Some month ago, we talked about starfishes and we said that there are some animals, which are also echinoderms, with which they can be easily confused. Well, in this post we will talk about these animals: the brittle stars. We are going to explain their features to distinguish them from starfishes and we are going to expose some Mediterranean species.
THE BRITTLE STARS
The brittle stars or ophiuroids are a class of echinoderms with more than 2,000 living species, which live in all types of seafloor.
What features do you have to pay attention to differentiate a brittle star from a starfish? Brittle stars have five arms, which are thin and sharply originate from the central disk. This feature is key to not confuse them with starfishes. Another characteristic you have to observe to differentiate brittle stars from starfishes is in the bottom (oral side) of the animal: the ambulacral grooves are closed and covered by plates. Furthermore, tube feet don’t have suckers because they are more involved in locomotion than in feeding. In fact, their arms are constituted by articulated ossicles (called vertebrae) that allow their displacement.
Having the arms so thin, where are their organs? The mouth is in the lower part of the body and is surrounded by plates acting as jaws. They have no anus, so products that are not digested are expelled through the mouth. All organs are located in the central disc. They use bursae to breathe, which are bags in which water enters and leaves. In addition, the reproductive organs are connected to these bags, so that they expel gametes with water (although some species incubate their offspring). Most species have separate males and females.
Where can you observe brittle stars? Brittle stars normally live in rocky seafloor with low or without light, usually hidden in cracks, where they feed on suspension particles, but some of them are carnivorous and one species can catch fishes by using their arms as a cage.
SOME EXAMPLES FROM THE MEDITERRANEAN SEA
In the Mediterranean Sea, we can find about 34 brittle star species. Six of them are endemic and other 2 species are exotic. Here, we will explain 5 of them.
SMOOTH BRITTLE STAR (Ophioderma longicauda)
It is the largest species. It comprises a pentagon-shaped central disc (about 3 cm of diameter) with arms, which are a bit bony and are 15 cm long. It has a brown colour on the dorsal side and is lighter in the ventral side and arms. They can be find till 50-70 meters deep under rocks, in holes and cracks; but the young individuals can hide between seaweed. They feed on worms and bivalves, mainly during the night.
COMMON BRITTLE STAR (Ophiothrix fragilis)
Common brittle stars have the whole body covered with long spines, which can take a variable colour (usually brown and grey tonalities). They can measure up to 12 cm. It is the most abundant in both hard and soft bottoms, up to 100 meters deep. It feeds on particles with the ambulacral system. Did you know that they can live about 10 years? A curiosity: if you take one of these brittle stars and let it fall to the bottom, it sinks with open arms, allowing you to distinguish it from the following species.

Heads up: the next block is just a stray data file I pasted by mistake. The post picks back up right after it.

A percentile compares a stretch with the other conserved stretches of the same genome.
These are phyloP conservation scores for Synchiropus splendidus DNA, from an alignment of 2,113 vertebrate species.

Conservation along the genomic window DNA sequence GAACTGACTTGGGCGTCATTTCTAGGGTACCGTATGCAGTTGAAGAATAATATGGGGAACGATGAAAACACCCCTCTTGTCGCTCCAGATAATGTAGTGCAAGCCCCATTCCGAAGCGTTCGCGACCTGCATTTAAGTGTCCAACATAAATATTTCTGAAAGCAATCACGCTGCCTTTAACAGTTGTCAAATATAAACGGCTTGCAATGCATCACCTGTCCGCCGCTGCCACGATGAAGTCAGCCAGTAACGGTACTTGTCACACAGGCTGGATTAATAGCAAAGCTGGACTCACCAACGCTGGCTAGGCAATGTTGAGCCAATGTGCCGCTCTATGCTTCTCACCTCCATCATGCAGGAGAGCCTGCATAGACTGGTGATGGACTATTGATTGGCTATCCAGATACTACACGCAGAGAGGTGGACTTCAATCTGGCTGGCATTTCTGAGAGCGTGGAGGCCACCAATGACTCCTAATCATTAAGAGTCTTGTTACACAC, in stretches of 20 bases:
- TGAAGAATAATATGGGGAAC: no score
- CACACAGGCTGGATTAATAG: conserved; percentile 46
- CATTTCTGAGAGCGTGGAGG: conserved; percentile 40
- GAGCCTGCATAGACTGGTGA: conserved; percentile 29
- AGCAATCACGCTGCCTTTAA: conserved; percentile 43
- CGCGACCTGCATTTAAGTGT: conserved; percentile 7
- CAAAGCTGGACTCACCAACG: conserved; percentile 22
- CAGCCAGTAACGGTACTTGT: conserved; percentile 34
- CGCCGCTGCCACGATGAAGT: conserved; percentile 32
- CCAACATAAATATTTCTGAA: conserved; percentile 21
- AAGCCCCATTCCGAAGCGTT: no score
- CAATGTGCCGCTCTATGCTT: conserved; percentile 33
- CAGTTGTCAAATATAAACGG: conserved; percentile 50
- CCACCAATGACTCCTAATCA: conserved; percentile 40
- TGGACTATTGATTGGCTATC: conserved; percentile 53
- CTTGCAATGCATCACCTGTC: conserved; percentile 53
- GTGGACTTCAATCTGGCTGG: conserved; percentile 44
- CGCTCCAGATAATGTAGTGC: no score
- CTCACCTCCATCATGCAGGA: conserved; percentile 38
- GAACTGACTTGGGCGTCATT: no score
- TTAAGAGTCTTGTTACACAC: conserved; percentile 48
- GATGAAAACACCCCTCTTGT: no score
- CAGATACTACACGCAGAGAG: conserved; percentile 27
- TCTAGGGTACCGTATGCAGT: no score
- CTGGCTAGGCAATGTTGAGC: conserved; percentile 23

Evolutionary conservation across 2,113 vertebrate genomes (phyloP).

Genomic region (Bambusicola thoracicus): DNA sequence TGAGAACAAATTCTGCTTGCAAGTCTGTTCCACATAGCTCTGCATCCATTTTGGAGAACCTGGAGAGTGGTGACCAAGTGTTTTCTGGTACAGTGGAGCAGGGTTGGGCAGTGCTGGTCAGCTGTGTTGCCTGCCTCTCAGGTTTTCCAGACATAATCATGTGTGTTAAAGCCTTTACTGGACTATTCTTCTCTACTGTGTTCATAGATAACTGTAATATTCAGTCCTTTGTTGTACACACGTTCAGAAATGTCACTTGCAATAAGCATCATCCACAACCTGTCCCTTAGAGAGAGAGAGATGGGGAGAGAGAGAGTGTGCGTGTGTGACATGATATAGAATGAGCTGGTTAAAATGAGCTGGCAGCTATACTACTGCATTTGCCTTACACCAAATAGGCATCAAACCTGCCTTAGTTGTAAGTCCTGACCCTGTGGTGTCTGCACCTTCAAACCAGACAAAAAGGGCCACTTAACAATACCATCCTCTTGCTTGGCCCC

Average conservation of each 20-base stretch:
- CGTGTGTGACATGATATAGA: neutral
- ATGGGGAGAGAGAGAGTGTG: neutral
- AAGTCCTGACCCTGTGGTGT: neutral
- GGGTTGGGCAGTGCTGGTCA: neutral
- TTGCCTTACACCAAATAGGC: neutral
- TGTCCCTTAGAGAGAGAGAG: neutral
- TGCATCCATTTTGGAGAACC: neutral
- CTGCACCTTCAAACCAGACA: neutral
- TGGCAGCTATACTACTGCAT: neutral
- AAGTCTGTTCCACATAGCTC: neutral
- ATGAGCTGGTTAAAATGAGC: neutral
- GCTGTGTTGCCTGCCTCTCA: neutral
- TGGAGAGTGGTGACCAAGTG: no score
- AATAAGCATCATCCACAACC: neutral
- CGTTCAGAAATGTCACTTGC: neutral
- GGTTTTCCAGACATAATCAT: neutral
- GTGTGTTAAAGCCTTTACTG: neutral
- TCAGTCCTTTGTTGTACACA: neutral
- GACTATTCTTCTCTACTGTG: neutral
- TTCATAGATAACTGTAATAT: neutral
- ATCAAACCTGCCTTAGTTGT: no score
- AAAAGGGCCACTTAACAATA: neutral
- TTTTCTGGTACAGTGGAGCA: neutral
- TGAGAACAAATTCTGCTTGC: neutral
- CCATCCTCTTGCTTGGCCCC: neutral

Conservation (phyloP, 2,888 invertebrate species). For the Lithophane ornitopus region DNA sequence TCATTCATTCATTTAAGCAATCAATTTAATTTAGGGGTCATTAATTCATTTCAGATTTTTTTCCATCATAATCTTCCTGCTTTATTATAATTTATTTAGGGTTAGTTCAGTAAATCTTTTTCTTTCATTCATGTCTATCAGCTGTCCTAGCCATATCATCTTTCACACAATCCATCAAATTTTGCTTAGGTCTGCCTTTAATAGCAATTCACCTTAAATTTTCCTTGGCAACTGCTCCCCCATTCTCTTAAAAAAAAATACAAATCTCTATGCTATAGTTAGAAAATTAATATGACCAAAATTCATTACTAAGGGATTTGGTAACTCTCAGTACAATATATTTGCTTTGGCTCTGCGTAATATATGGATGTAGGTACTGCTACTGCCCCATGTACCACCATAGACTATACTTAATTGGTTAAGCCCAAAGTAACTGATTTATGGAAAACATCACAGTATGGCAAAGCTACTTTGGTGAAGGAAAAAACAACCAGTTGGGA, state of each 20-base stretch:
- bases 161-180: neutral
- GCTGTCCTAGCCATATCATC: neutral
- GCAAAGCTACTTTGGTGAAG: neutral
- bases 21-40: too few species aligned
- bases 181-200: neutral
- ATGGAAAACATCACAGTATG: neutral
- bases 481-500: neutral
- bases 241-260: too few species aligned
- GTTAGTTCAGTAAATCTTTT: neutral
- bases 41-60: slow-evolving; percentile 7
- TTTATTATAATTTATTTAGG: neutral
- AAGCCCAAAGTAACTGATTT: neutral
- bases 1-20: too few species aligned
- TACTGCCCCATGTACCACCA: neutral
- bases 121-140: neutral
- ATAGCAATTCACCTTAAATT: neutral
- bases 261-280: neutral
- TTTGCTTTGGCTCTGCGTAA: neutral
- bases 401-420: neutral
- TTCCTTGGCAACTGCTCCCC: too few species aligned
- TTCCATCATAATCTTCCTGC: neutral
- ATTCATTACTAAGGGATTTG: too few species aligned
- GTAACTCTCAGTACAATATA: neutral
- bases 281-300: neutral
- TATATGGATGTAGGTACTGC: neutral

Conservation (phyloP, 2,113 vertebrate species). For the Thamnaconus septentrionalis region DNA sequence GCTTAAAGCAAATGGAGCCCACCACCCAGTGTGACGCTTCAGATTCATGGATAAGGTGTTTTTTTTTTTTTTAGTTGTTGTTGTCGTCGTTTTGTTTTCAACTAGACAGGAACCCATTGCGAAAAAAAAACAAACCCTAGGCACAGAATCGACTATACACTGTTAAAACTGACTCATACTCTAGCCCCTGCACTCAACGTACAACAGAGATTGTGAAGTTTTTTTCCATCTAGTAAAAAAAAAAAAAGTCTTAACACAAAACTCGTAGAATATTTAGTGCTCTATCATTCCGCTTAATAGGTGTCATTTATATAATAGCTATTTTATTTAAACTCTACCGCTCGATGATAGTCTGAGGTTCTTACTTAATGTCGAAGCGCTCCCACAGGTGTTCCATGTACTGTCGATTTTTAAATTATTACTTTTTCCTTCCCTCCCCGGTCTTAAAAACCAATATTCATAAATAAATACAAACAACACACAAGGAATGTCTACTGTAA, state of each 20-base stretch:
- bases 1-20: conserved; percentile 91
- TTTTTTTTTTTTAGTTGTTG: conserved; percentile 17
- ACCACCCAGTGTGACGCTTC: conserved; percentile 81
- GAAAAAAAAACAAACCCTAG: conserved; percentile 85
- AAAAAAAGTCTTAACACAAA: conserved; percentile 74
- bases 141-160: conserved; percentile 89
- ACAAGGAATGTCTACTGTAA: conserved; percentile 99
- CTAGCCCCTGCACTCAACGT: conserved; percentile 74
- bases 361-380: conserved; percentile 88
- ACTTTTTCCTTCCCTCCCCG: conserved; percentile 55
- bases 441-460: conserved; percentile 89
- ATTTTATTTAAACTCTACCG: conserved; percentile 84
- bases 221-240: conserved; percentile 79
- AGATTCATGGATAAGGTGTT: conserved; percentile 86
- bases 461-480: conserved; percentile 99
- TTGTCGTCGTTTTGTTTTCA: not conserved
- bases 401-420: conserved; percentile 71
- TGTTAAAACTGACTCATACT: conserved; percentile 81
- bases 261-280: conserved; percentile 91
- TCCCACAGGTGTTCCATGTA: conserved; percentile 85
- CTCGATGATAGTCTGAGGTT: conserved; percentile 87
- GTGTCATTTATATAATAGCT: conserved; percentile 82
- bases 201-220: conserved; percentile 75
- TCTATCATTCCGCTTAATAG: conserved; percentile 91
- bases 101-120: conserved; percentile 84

BLACK BRITTLE STAR (Ophiocomina nigra)
Although it is similar to the previous species, it can be distinguished from the common brittle star by the fact that in this species the spines are only in the arms, are shorter and are laterally arranged. It also has a brown to black colour, while arms are lighter than the disk (measuring up to 2.5 cm in diameter). It lives in shallow, rocky and sandy areas. To differentiate it from the common brittle star, if you catch one of them and you let the brittle star to drop, the ophiurid sinks with arms folded upwards.
It is a small brittle star, with his body normally buried in the mud, so that only shows the arms abroad, which are very long and are used to collect debris. Its color is orange red. It is usually found between 10 and 200 meters deep.
This brittle star can not be confused with any other: it has its entire body covered with granules and has a considerable size. It is of uniform grey colour. They live in deep rocky substrates, sedimentary continental shelf and over gorgonian between 50 and 200 meters deep.
- Ballesteros E & Llobet T (2015). Fauna i flora de la mar Mediterrània. Ed. Brau
- Club de Buceo de Biología: Ophiocomina nigra
- Club de Buceo de Biología: Ophioderma longicauda
- Club de Buceo de Biología: Ophiothrix fragilis
- Coll M, Piroddi C, Steenbeek J, Kaschner K, Ben Rais Lasram F, et al. (2010) The Biodiversity of the Mediterranean Sea: Estimates, Patterns, and Threats. PLoS ONE 5(8): e11842. doi:10.1371/journal.pone.0011842
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- Riedl R (1986). Fauna y flora del Mar Mediterráneo. Ed. Omega
- Vàzquez, J & Maluquer-Margalef, J (coord.) (2014). Guia pràctica per conèixer la natura de Catalunya. IPCENA. Lleida. 576 p.
- Foto de portada: Animal Base